America’s infrastructure is crumbling. And the problem is more severe than you probably realize. Yes, you know about all the unfilled potholes and bridges in disrepair. But there are things you can’t see—like a decades-old air traffic control system, and storm drains from the 1930s—that are in even worse shape.
In a rational political environment, Congress would respond by passing an infrastructure bill that allocated new money, even if meant deficit spending. There are still lots of construction workers looking for work, after all, and borrowing is cheap, thanks to low interest rates. But Republicans have blocked such proposals. The best lawmakers can do, it seems, is to keep funding infrastructure at current levels. To do that, they must come up with some way to replenish the federal Highway Trust Fund, which is running short on money.
Unfortunately, they can’t even get this part right. There are now three Highway Fund proposals under consideration in Congress. All of them are bad.
The Trust Fund provides money for road construction and mass transit. At the moment, it gets money from the federal gas tax. But the tax is not indexed—in other words, it doesn’t rise automatically with inflation. For many years, that wasn’t such a big deal. Revenue from the gas tax outpaced spending, creating a surplus. But as inflation eroded the real value of the tax, that surplus became a deficit. Since 2008, lawmakers have transferred $54 billion from the Treasury’s general fund to the trust fund, just to keep it flush. But the fund is expected to run out sometime this summer. If Congress does not act, it will face a $12 billion shortfall in 2015 and $164 billion shortfall over the next decade—and those crumbling roads will crumble even more.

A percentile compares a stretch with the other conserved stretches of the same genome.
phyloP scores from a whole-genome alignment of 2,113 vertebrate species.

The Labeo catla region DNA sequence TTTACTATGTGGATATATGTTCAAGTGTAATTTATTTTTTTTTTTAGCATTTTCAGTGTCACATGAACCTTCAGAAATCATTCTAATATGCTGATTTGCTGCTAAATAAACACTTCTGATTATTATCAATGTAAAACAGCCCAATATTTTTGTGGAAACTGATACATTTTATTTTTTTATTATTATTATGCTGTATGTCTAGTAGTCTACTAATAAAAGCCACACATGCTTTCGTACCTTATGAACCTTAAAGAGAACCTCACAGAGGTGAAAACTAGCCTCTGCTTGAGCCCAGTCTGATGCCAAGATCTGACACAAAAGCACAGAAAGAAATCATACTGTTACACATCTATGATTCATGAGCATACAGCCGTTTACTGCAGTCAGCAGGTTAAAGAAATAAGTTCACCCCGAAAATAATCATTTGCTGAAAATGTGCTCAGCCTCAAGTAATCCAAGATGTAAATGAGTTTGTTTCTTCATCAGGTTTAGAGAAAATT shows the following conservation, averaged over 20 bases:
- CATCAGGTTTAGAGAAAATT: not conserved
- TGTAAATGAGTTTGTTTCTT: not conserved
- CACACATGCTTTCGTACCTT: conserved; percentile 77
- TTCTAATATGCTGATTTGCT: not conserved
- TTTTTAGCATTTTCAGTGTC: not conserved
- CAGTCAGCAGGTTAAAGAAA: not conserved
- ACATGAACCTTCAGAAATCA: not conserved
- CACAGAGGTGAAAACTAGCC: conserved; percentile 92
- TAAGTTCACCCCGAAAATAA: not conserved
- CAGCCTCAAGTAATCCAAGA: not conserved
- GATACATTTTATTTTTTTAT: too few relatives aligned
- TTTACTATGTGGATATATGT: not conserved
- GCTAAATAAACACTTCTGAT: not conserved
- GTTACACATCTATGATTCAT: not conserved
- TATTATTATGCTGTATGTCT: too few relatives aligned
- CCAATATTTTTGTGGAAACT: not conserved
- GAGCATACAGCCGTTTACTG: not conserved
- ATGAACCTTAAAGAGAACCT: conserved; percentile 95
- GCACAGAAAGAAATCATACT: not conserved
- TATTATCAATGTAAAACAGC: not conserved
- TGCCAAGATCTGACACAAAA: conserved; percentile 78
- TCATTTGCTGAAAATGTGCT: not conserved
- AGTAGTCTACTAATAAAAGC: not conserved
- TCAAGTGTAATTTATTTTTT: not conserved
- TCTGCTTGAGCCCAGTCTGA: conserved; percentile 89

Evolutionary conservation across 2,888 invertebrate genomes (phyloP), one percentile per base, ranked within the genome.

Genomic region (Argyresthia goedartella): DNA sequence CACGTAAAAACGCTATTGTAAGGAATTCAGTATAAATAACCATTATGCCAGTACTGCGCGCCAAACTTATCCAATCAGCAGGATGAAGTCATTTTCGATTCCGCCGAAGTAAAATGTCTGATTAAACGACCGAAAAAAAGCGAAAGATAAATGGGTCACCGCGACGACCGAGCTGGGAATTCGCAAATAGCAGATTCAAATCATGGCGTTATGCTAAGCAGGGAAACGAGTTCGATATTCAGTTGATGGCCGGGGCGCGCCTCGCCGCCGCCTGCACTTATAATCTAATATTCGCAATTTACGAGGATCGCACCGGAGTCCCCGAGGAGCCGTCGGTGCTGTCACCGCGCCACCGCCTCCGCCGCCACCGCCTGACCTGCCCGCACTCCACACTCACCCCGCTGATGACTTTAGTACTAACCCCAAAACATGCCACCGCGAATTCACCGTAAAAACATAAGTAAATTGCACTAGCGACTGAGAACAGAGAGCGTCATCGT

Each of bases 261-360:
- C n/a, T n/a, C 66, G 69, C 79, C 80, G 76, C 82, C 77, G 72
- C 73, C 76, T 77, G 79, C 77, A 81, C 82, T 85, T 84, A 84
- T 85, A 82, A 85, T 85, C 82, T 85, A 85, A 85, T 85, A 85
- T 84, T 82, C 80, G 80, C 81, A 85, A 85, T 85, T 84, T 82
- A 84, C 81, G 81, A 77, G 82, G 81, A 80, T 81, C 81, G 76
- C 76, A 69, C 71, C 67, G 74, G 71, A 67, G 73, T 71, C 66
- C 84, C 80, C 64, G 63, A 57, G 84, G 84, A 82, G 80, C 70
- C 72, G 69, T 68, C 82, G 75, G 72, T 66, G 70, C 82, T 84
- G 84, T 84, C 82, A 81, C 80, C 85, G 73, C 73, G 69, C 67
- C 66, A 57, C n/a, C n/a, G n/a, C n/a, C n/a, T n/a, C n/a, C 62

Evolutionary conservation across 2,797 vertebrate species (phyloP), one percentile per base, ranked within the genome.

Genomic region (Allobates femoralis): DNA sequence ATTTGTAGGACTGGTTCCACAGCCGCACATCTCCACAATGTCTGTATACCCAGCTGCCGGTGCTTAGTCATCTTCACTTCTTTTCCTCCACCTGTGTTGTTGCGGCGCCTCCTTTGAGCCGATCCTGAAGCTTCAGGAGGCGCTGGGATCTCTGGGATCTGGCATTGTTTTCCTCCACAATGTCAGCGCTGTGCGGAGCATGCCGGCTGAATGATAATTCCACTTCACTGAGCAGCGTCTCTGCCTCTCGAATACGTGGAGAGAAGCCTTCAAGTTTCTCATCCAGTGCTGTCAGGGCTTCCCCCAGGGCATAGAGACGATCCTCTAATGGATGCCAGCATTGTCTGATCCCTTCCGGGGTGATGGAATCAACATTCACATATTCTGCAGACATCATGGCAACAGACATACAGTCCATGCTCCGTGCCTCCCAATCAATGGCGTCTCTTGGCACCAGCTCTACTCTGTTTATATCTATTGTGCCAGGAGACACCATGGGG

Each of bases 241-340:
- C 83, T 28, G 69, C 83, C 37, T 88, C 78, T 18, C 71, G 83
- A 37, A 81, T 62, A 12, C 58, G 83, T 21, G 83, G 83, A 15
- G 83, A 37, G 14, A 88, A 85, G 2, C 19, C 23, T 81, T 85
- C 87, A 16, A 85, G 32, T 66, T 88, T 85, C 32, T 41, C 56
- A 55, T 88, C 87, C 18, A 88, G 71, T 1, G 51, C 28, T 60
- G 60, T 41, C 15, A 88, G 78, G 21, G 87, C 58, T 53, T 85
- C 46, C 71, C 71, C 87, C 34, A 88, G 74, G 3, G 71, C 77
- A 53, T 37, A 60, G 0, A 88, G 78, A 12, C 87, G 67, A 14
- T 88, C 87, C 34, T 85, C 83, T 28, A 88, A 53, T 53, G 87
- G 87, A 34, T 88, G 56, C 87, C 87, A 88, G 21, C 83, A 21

Finding that $164 billion won’t be easy. Republicans, who have no problem passing corporate tax breaks that increase the deficit, will surely insist that Congress find some way to offset the new spending. Similar demands scuttled proposals to extend unemployment insurance—and that $9.7 billion pricetag. That’s led to three bad ideas:
1. Let foreign companies bring profits back to the U.S. Multinational firms are currently sitting on more than $2 trillion in foreign profits, but refuse to return it to the United States and pay the 35 percent corporate tax rate (less any taxes they paid on it in the foreign country). Harry Reid, the Senate Majority Leader, has proposed allowing companies to bring that money back into the U.S. while paying a lower rate—and then using the money to close the funding gap in the Highway Trust Fund.
For once, Reid doesn’t have the White House on his side. The Administration opposes this idea and it’s not hard to see why. Initially, companies would react by bringing money back into the U.S., creating a revenue surge. But it’d be temporary. Pretty soon they would start moving investments overseas again—and keeping profits abroad—in anticipation of the next repatriation holiday.